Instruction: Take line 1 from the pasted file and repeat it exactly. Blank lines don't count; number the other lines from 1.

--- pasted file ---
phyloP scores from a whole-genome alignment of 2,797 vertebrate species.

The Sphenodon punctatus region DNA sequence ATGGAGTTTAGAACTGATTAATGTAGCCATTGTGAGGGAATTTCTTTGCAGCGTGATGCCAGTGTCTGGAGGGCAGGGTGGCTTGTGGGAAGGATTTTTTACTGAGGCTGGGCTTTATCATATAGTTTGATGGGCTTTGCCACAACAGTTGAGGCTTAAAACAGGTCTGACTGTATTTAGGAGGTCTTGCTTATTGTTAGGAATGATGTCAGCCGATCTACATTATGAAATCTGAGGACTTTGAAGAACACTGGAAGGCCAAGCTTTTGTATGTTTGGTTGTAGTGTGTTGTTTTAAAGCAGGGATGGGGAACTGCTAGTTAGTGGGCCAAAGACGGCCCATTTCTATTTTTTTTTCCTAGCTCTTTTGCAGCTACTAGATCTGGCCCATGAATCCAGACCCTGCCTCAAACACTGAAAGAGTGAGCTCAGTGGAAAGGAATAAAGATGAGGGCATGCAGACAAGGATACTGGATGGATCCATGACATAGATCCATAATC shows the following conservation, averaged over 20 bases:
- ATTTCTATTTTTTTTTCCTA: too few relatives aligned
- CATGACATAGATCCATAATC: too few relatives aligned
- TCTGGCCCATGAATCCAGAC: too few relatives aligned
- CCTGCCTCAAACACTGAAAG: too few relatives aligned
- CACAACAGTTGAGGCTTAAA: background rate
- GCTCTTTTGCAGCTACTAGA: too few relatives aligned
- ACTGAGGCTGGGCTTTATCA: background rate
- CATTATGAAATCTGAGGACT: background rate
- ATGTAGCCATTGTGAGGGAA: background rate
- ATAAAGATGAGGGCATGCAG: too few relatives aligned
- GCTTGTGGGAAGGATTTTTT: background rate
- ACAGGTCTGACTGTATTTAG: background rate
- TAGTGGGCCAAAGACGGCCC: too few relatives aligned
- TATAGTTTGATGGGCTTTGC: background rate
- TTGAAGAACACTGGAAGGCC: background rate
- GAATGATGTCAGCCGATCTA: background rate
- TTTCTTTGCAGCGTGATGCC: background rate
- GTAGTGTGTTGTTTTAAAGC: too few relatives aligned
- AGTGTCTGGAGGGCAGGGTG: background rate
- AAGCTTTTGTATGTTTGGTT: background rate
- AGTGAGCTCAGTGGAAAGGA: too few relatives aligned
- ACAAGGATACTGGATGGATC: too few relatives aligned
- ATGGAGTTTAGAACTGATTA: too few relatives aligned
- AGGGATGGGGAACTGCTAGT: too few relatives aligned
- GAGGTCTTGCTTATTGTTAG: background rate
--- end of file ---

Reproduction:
phyloP scores from a whole-genome alignment of 2,797 vertebrate species.